The parents of Noah Cuatro, a 4-year-old Palmdale boy who died under suspicious circumstances, have been indicted on murder and torture charges in his death.
The Los Angeles County district attorney’s office announced the development Tuesday after a grand jury returned the indictment Thursday.
Jose Maria Cuatro Jr. and Ursula Elaine Juarez were arrested in September on suspicion of murdering their son. Each now faces one count of murder and torture. Cuatro also faces one count of assault on a child causing death and one count of sexual penetration of a child under the age of 10. Juarez also faces one count of child abuse under circumstances likely to cause death. The district attorney’s office has recommended $4-million bail for Cuatro and $3-million bail for Juarez.
Noah died July 6, one day after his parents dialed 911 and said their son had drowned in an apartment complex pool. Los Angeles County Sheriff Alex Villanueva later told reporters that the death appeared inconsistent with drowning, prompting the launch of an investigation.
During his four years of life, Noah was placed in foster care and shuffled between the custody of his parents and great-grandmother, Eva Hernandez. Following the arrest of Cuatro and Juarez, Hernandez recounted her great-grandson’s pleas to stay with her before he was removed from her care.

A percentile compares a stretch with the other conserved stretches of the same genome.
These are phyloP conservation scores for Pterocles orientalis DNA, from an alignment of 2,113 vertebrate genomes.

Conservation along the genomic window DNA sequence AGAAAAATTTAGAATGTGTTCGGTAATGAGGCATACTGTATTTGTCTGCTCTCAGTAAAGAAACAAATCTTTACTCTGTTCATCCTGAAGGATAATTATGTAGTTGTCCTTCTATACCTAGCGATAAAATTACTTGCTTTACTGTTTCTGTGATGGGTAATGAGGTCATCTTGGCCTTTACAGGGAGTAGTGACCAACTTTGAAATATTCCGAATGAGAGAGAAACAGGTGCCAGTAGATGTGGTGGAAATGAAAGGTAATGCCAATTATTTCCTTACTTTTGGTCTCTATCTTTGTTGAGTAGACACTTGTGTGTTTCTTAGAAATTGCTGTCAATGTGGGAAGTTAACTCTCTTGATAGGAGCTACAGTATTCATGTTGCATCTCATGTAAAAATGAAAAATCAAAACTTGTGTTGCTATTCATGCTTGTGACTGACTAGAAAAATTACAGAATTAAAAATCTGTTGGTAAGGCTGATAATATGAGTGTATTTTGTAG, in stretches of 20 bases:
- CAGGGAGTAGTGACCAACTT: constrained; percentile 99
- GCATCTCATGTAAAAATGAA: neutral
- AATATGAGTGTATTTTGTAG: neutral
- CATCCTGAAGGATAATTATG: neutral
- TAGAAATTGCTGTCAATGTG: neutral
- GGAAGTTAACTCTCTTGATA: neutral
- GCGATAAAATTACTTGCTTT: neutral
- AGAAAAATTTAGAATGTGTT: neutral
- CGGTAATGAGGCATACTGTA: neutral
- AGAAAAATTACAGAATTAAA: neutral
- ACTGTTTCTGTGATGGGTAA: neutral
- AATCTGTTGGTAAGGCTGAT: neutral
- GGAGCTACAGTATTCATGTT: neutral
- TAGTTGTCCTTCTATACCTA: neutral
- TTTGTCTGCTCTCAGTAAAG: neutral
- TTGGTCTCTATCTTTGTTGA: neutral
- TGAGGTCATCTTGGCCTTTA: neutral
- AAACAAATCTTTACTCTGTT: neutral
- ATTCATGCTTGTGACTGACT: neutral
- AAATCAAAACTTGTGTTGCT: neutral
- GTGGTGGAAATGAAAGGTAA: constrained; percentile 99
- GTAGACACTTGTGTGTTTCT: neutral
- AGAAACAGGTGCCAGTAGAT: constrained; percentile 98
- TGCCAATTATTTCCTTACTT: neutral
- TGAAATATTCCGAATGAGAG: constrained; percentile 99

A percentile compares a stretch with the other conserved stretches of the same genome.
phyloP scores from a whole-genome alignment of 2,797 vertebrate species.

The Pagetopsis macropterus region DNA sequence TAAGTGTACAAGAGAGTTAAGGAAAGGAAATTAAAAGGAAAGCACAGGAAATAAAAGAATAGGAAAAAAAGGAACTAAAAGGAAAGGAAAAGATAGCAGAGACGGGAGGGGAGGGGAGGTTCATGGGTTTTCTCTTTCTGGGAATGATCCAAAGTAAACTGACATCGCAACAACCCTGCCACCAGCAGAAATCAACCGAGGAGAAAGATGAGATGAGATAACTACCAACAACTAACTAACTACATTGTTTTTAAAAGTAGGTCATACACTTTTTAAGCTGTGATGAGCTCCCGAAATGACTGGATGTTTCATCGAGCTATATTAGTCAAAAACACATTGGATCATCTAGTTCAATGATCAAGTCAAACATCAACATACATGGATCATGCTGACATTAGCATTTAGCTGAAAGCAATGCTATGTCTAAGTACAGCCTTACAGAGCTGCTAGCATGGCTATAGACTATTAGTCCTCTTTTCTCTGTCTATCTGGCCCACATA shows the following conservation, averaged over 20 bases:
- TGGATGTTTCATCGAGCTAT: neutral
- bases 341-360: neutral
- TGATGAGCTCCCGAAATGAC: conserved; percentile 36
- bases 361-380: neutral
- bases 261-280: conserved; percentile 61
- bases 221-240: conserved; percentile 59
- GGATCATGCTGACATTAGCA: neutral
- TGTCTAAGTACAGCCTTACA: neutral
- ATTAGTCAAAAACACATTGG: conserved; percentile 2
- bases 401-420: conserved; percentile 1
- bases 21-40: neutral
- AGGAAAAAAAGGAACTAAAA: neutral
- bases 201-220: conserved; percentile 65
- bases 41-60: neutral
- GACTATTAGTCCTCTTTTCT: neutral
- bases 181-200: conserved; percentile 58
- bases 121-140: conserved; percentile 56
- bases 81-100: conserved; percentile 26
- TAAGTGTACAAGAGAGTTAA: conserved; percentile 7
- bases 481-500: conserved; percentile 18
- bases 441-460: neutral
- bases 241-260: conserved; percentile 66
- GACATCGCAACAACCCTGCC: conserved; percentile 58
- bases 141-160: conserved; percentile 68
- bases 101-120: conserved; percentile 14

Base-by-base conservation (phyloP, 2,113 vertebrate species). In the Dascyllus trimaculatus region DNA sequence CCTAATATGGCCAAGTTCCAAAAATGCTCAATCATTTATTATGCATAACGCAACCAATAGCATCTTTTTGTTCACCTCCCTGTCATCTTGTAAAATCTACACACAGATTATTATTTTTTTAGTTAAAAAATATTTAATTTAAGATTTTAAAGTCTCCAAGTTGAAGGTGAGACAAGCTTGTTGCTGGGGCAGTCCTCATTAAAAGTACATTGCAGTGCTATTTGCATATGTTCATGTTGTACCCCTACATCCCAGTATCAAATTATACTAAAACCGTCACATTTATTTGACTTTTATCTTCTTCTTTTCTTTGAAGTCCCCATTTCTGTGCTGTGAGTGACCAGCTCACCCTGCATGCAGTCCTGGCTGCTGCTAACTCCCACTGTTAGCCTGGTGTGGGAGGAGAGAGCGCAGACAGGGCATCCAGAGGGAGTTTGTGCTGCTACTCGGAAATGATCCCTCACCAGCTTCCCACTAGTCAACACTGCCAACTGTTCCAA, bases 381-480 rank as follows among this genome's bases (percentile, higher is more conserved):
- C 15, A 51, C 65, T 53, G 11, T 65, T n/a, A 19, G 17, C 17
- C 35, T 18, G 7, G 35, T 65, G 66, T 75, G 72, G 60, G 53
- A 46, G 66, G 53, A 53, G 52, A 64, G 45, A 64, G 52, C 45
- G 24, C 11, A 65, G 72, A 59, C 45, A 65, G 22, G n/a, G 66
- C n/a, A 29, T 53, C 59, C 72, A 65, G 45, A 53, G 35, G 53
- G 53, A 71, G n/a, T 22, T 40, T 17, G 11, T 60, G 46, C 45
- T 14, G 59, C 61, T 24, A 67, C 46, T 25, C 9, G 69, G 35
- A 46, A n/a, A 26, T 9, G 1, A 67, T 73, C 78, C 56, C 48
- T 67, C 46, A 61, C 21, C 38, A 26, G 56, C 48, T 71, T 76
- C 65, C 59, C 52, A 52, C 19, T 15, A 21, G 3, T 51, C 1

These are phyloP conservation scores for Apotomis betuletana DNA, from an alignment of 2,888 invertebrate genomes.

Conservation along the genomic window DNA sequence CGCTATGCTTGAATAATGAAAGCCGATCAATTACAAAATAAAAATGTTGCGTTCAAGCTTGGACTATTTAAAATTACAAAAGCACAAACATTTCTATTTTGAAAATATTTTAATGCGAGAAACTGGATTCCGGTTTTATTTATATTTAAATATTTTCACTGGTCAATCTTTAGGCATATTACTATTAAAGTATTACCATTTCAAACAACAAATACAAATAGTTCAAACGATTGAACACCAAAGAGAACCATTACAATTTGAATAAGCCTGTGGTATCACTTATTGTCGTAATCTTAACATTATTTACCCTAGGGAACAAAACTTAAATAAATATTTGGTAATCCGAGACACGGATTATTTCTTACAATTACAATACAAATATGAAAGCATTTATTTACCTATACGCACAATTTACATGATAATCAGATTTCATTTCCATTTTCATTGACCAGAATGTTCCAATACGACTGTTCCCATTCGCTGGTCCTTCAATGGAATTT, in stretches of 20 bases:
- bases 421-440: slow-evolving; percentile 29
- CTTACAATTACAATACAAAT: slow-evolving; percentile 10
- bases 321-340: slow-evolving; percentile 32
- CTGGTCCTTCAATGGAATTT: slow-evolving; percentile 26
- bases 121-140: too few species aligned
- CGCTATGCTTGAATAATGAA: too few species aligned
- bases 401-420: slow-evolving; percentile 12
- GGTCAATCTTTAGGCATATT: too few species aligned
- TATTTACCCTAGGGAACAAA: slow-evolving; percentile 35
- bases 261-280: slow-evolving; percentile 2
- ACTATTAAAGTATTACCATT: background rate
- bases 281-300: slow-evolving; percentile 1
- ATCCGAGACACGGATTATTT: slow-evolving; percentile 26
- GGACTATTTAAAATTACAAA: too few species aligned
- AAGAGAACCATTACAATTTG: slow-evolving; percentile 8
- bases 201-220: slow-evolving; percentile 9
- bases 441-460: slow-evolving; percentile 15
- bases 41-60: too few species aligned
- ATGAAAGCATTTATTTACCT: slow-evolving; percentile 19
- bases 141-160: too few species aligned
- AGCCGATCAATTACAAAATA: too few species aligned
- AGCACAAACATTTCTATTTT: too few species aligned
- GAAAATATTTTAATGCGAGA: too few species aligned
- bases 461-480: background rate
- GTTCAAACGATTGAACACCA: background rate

In 2014, Noah was placed in foster care and later in Hernandez’s custody. The following year, Noah was returned to his parents, but went back into foster care and later returned to his great-grandmother in 2016 following allegations that he had been medically neglected by his parents.
In 2018, the court returned Noah to the care of his parents. After further allegations of neglect in May 2019, the Department of Children and Family Services intervened. As their investigation continued, a social worker sought a court order to remove the child from his home on May 15 following an unverified tip that Noah had possibly been sexually abused.
Social workers last saw Noah in late June 2019. Noah died two weeks after they updated the court and asked for a 30-day continuance to investigate further.
A report about the death of the boy absolved DCFS of responsibility in the case but will not protect the agency against potential lawsuits or future scrutiny by the Board of Supervisors.